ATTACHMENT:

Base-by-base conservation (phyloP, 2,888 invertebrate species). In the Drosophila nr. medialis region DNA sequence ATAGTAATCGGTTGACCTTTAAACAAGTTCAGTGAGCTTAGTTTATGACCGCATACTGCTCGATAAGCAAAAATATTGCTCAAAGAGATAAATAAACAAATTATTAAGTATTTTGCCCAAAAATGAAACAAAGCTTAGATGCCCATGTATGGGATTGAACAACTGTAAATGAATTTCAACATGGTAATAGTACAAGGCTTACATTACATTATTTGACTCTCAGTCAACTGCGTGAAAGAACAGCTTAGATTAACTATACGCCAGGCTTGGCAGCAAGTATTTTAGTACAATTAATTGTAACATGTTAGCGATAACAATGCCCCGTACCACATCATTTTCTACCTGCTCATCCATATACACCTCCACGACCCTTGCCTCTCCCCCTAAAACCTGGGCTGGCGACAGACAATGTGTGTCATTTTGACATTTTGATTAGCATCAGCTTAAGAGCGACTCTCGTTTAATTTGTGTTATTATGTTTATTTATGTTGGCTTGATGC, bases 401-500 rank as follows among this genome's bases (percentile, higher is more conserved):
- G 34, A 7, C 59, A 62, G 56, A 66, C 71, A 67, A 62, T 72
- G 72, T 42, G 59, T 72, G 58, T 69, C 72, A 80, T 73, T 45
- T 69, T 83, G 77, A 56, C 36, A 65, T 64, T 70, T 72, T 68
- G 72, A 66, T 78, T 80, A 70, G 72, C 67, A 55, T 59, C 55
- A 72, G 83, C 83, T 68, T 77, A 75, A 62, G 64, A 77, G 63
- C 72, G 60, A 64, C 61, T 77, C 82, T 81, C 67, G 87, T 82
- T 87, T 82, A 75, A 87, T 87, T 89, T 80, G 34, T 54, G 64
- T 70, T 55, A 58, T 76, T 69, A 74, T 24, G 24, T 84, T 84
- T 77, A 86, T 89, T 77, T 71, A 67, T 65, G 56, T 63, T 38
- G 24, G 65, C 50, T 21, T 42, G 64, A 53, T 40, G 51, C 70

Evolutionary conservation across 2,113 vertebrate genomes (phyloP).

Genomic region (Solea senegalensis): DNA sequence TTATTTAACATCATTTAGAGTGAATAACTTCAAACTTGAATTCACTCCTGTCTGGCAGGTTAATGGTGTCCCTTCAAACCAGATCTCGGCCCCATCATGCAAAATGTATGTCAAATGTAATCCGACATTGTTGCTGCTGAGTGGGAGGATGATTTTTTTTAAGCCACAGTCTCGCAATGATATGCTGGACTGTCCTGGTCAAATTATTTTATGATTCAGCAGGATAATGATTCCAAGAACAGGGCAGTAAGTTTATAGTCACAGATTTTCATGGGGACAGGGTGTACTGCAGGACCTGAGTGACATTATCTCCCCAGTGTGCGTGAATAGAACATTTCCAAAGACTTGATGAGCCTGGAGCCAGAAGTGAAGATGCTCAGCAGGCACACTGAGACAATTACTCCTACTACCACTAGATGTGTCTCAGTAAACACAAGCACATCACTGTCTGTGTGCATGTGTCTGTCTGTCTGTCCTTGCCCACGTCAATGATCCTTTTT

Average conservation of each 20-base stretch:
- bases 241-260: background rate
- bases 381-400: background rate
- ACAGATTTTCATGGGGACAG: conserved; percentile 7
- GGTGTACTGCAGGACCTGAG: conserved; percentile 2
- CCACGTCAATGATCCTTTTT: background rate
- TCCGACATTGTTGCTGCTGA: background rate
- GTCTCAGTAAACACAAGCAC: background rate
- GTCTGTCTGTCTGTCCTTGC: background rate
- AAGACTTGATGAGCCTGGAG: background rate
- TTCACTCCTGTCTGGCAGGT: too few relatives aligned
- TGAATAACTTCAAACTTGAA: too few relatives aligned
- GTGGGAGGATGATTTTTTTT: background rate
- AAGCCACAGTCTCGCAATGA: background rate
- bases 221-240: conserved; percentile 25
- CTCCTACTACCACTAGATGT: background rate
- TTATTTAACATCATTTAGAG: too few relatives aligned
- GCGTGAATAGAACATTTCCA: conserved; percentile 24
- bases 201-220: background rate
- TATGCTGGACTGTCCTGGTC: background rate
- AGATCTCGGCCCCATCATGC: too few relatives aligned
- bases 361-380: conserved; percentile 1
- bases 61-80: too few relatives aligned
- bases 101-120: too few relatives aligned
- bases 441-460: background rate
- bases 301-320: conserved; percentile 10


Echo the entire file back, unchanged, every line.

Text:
Base-by-base conservation (phyloP, 2,888 invertebrate species). In the Drosophila nr. medialis region DNA sequence ATAGTAATCGGTTGACCTTTAAACAAGTTCAGTGAGCTTAGTTTATGACCGCATACTGCTCGATAAGCAAAAATATTGCTCAAAGAGATAAATAAACAAATTATTAAGTATTTTGCCCAAAAATGAAACAAAGCTTAGATGCCCATGTATGGGATTGAACAACTGTAAATGAATTTCAACATGGTAATAGTACAAGGCTTACATTACATTATTTGACTCTCAGTCAACTGCGTGAAAGAACAGCTTAGATTAACTATACGCCAGGCTTGGCAGCAAGTATTTTAGTACAATTAATTGTAACATGTTAGCGATAACAATGCCCCGTACCACATCATTTTCTACCTGCTCATCCATATACACCTCCACGACCCTTGCCTCTCCCCCTAAAACCTGGGCTGGCGACAGACAATGTGTGTCATTTTGACATTTTGATTAGCATCAGCTTAAGAGCGACTCTCGTTTAATTTGTGTTATTATGTTTATTTATGTTGGCTTGATGC, bases 401-500 rank as follows among this genome's bases (percentile, higher is more conserved):
- G 34, A 7, C 59, A 62, G 56, A 66, C 71, A 67, A 62, T 72
- G 72, T 42, G 59, T 72, G 58, T 69, C 72, A 80, T 73, T 45
- T 69, T 83, G 77, A 56, C 36, A 65, T 64, T 70, T 72, T 68
- G 72, A 66, T 78, T 80, A 70, G 72, C 67, A 55, T 59, C 55
- A 72, G 83, C 83, T 68, T 77, A 75, A 62, G 64, A 77, G 63
- C 72, G 60, A 64, C 61, T 77, C 82, T 81, C 67, G 87, T 82
- T 87, T 82, A 75, A 87, T 87, T 89, T 80, G 34, T 54, G 64
- T 70, T 55, A 58, T 76, T 69, A 74, T 24, G 24, T 84, T 84
- T 77, A 86, T 89, T 77, T 71, A 67, T 65, G 56, T 63, T 38
- G 24, G 65, C 50, T 21, T 42, G 64, A 53, T 40, G 51, C 70

Evolutionary conservation across 2,113 vertebrate genomes (phyloP).

Genomic region (Solea senegalensis): DNA sequence TTATTTAACATCATTTAGAGTGAATAACTTCAAACTTGAATTCACTCCTGTCTGGCAGGTTAATGGTGTCCCTTCAAACCAGATCTCGGCCCCATCATGCAAAATGTATGTCAAATGTAATCCGACATTGTTGCTGCTGAGTGGGAGGATGATTTTTTTTAAGCCACAGTCTCGCAATGATATGCTGGACTGTCCTGGTCAAATTATTTTATGATTCAGCAGGATAATGATTCCAAGAACAGGGCAGTAAGTTTATAGTCACAGATTTTCATGGGGACAGGGTGTACTGCAGGACCTGAGTGACATTATCTCCCCAGTGTGCGTGAATAGAACATTTCCAAAGACTTGATGAGCCTGGAGCCAGAAGTGAAGATGCTCAGCAGGCACACTGAGACAATTACTCCTACTACCACTAGATGTGTCTCAGTAAACACAAGCACATCACTGTCTGTGTGCATGTGTCTGTCTGTCTGTCCTTGCCCACGTCAATGATCCTTTTT

Average conservation of each 20-base stretch:
- bases 241-260: background rate
- bases 381-400: background rate
- ACAGATTTTCATGGGGACAG: conserved; percentile 7
- GGTGTACTGCAGGACCTGAG: conserved; percentile 2
- CCACGTCAATGATCCTTTTT: background rate
- TCCGACATTGTTGCTGCTGA: background rate
- GTCTCAGTAAACACAAGCAC: background rate
- GTCTGTCTGTCTGTCCTTGC: background rate
- AAGACTTGATGAGCCTGGAG: background rate
- TTCACTCCTGTCTGGCAGGT: too few relatives aligned
- TGAATAACTTCAAACTTGAA: too few relatives aligned
- GTGGGAGGATGATTTTTTTT: background rate
- AAGCCACAGTCTCGCAATGA: background rate
- bases 221-240: conserved; percentile 25
- CTCCTACTACCACTAGATGT: background rate
- TTATTTAACATCATTTAGAG: too few relatives aligned
- GCGTGAATAGAACATTTCCA: conserved; percentile 24
- bases 201-220: background rate
- TATGCTGGACTGTCCTGGTC: background rate
- AGATCTCGGCCCCATCATGC: too few relatives aligned
- bases 361-380: conserved; percentile 1
- bases 61-80: too few relatives aligned
- bases 101-120: too few relatives aligned
- bases 441-460: background rate
- bases 301-320: conserved; percentile 10